6,904,919

8,238,227

2,863,207

10.907

16.32

6.5541

---------9,187,404

---------8,099,291

------------2,804,072

0 14.513

0 16.04

0 6.4187

Final Project Finance FIN 619 income Income / gain on investments Income from dealing in foreign currencies Gain on investments in associate Other income Total non-markup / interest income 43,970,884 Non mark-up / interest expense Administrative expenses Other provisions / write offs - net Other charges Workers welfare fund Total non mark-up / interest expenses Profit before taxation Taxation - Current - Prior years - Deferred Profit after taxation Attributable to: Equity holders of 33,250,937 36,167,127 69.459 65.87 82.789 16,378,811 10,023,164 8,489,496 25.873 19.86 19.433 4,000,330 3,116,522 ------2,643,076 0 2,235,805 6.3191 4.923 0.3162 5.236 0 5.1179 2,369,233 2,472,663 1,219,623 3.7426 4.898 2.7918

2,374,318

1,487,374

1,102,358

3.7506

2.946

2.5234

21,348,016 200,163 64,751 323,575 21,936,505 22,034,379 8,661,15 233,100 (2,473,891) 6,420,359 15,614,020 15,535,011

18,297,279 276,111 85,152

15,425,461 122,510 54,898

33.722 0.3162 0.1023 0.5111

36.25 0.547 0.169 0 0 30 14.3 3.305 -7.584 19.98 19.98 19.81

35.31 0.2804 0.1257 0 35.716 43.127 16.355 -0.089 -2.21 29.072 29.072 28.912

18,106,32 15,144,617 7,220,717 1,668,562 (3,828,699) 10,084,037 10,084,037 10,000,231

15,602,869 18,840,487 7,144,846 (39,067) (965,607) 12,700,315 12,700,315 12,630,259

34.652 34.807 0 0.3682 -3.908 10.142 24.665 24.54

53 Sheikh Waqas Ahmed Mc070400479

Final Project Finance FIN 619 the Bank Minority interest Basic and diluted earnings per share

79,009 15,614,020 20.47

83,806 10,084,037 13.18

70,056 12,700,315 18.30

0.125 24.66 3.23

0.17 20 2.61

0.16 29.07 4.189

VERTICAL ANALYSIS BANK AL FALAH LIMITED BALANCE SHEET AS ON DEC 31 2008, 2007 & 2006 Years (Rupees in ‘000’) 2008 2007 ASSETS Cash and balances with treasury banks Balances with other banks Lending to financial institutions Investments Advances 32987335 29436378 27859360 2006 2008 9.4522 2007 8.95 2006 10.105 Vertical Analysis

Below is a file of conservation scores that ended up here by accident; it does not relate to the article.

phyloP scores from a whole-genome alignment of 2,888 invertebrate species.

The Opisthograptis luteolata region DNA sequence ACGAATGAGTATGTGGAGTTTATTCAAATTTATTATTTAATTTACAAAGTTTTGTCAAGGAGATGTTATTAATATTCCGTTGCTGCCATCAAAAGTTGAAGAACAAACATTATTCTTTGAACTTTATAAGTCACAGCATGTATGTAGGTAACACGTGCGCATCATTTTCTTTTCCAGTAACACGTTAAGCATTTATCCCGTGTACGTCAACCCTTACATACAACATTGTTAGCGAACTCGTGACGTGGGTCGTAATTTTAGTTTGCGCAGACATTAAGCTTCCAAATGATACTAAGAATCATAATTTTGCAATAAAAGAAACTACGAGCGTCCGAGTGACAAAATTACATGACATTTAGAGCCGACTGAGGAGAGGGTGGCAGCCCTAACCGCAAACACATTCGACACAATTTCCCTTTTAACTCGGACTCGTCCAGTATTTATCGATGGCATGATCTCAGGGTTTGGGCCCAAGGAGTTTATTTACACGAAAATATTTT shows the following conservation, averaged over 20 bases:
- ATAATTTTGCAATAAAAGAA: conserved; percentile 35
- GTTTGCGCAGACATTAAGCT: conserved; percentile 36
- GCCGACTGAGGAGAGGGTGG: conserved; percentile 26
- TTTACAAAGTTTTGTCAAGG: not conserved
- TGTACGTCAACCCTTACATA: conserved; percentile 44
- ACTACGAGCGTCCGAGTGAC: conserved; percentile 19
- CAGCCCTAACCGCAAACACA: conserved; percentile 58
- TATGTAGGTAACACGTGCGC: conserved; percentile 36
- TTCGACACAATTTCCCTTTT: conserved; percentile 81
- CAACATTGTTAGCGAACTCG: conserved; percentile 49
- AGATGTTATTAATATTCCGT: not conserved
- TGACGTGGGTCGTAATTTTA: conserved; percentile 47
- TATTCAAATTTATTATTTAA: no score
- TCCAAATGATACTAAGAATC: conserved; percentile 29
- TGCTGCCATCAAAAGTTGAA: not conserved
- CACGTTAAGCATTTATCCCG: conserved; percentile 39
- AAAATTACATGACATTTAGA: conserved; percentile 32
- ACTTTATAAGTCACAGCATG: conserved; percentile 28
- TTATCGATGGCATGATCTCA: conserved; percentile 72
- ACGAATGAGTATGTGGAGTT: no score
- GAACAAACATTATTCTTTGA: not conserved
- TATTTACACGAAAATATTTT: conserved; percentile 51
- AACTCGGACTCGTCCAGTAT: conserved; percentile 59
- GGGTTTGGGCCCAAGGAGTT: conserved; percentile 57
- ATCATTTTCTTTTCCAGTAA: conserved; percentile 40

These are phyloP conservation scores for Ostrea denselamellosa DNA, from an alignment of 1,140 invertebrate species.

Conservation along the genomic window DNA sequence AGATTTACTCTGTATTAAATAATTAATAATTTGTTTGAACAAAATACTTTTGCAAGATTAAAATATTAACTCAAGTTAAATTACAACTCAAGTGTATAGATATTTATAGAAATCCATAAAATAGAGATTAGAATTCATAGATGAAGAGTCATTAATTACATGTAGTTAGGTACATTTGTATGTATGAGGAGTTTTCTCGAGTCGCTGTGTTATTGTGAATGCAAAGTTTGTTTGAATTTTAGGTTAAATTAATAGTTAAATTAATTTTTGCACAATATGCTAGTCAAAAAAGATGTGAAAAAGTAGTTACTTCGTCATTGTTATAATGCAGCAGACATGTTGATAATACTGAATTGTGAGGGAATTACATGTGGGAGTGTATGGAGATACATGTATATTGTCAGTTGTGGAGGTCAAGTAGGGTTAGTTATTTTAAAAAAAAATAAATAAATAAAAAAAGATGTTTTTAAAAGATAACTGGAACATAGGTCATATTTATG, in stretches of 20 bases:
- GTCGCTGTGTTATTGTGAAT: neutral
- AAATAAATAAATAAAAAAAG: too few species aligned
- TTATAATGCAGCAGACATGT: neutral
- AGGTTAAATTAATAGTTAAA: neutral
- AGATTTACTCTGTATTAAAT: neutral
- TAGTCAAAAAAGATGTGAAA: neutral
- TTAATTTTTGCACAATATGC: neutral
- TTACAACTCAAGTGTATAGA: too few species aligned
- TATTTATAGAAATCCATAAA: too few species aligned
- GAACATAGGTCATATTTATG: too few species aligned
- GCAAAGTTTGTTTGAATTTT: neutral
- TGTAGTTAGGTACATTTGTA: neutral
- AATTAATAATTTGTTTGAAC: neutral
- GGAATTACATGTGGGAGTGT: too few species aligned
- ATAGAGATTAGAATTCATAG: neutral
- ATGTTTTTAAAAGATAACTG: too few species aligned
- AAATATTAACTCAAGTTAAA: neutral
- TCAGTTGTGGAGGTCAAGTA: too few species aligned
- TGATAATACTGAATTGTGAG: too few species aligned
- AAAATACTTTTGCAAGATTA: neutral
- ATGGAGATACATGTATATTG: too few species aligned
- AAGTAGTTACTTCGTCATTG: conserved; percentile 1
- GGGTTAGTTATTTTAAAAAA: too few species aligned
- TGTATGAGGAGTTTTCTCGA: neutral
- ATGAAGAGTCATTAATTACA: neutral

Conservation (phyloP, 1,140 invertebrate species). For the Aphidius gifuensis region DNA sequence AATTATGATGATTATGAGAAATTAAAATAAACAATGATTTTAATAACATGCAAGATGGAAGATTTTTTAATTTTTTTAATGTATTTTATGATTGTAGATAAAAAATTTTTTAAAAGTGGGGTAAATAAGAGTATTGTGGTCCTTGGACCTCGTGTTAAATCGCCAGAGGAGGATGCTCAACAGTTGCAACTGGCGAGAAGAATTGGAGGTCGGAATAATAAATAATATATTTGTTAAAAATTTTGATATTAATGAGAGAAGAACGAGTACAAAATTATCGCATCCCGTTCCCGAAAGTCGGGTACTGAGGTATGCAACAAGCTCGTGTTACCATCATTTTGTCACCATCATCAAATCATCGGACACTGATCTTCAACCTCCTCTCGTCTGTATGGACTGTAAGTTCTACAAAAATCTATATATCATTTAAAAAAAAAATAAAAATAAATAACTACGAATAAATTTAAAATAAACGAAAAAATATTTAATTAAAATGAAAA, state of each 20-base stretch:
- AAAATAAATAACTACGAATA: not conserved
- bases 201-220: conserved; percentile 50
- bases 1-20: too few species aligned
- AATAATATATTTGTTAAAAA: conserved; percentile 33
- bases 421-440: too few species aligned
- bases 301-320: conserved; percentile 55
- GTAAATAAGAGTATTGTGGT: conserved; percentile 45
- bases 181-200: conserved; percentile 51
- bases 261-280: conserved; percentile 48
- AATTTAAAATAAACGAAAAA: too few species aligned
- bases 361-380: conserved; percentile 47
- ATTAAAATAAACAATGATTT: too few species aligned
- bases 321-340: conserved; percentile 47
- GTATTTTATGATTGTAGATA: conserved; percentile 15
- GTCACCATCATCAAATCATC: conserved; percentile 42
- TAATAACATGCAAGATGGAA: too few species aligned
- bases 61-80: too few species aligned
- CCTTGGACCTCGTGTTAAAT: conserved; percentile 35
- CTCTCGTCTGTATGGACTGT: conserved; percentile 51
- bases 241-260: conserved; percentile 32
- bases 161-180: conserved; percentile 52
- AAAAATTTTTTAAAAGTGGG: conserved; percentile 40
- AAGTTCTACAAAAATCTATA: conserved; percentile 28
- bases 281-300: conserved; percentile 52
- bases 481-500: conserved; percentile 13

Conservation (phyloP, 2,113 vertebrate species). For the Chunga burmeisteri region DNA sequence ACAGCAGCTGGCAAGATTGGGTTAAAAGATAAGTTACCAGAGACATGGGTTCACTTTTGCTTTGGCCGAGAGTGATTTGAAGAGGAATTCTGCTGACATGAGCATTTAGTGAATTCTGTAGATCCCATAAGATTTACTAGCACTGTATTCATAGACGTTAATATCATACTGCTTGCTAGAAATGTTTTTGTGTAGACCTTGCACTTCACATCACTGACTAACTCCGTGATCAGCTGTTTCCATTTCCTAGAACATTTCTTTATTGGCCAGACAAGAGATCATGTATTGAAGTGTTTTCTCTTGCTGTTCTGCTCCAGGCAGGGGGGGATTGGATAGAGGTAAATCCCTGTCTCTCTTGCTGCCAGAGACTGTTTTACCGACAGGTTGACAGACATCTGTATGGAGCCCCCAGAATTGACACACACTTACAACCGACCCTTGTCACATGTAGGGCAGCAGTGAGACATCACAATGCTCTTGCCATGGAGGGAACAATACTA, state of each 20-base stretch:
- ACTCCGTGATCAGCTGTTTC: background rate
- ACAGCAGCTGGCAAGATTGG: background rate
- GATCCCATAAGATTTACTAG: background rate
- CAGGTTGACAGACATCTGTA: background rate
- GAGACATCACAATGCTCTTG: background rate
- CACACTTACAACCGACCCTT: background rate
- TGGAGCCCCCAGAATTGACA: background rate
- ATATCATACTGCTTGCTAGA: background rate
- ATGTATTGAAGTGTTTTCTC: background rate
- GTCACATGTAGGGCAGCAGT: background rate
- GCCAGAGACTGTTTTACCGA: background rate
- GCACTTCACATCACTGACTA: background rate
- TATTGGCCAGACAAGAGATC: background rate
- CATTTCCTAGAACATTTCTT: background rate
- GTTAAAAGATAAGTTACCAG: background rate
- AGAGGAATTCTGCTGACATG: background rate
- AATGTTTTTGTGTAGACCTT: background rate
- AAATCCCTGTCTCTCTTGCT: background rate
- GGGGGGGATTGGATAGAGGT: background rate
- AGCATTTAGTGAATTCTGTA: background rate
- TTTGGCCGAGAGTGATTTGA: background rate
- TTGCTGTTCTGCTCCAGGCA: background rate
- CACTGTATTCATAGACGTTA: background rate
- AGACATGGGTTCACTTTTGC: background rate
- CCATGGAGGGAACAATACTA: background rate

21581043

18380738

12731952

6.1838

5.589

4.6183

3315500 75973238 192671169

3452059 88491564 171198992

12456653 56502210 144999325

0.95 21.769 55.208

1.05 26.91 52.05

4.5184 20.495 52.596

54 Sheikh Waqas Ahmed Mc070400479

Final Project Finance FIN 619 Operating fixed assets Other assets TOTAL ASSETS LIABILITIES Bills payable Borrowings from financial institutions Deposits and other accounts Sub-ordinate loans Liabilities against assets subject to finance lease Deferred tax liability Other liabilities TOTAL LIABILITIES

13773293 8989186 348990764 3452031 13690222

11922324 6013097 328895152 4138243 21230697

10502990 5633051 275685541 3091135 8394130

3.9466 2.5758 100 0.9891 3.9228

3.625 1.828 100 1.258 6.455

3.8098 2.0433 100 1.1213 3.0448

300732858 2571169

273173841 3220858

239509391 3222106

86.172 0.7367

83.06 0.979

86.878 1.1688

208465 11291280 331946025

1379809 9531860 312675308 16219844

1921338 7305496 263443596 12241945

0.0597 3.2354 95.116 4.884

0.42 2.898 95.07 4.93

0.6969 2.6499 95.559 4.441

NET ASSETS 17044739 REPRESENTED BY: Shareholders Equity Share capital 7995000 Reserves 3166056 Unappropriated 3447467 profit 14608523 Surplus on revaluation of assets - net of tax 2436216

6500000 2414833 4851840 13766673 2453171

5000000 2749533 2823072 10572605 1669340

2.291 0.907 0.988 4.186 0.698

1.98 0.73 1.48 4.19 0.75

1.814 0.997 1.024 3.835 0.606

55 Sheikh Waqas Ahmed Mc070400479

Final Project Finance FIN 619 TOTAL EQUITY

17044739

16219844

12241945

4.884

4.93

4.441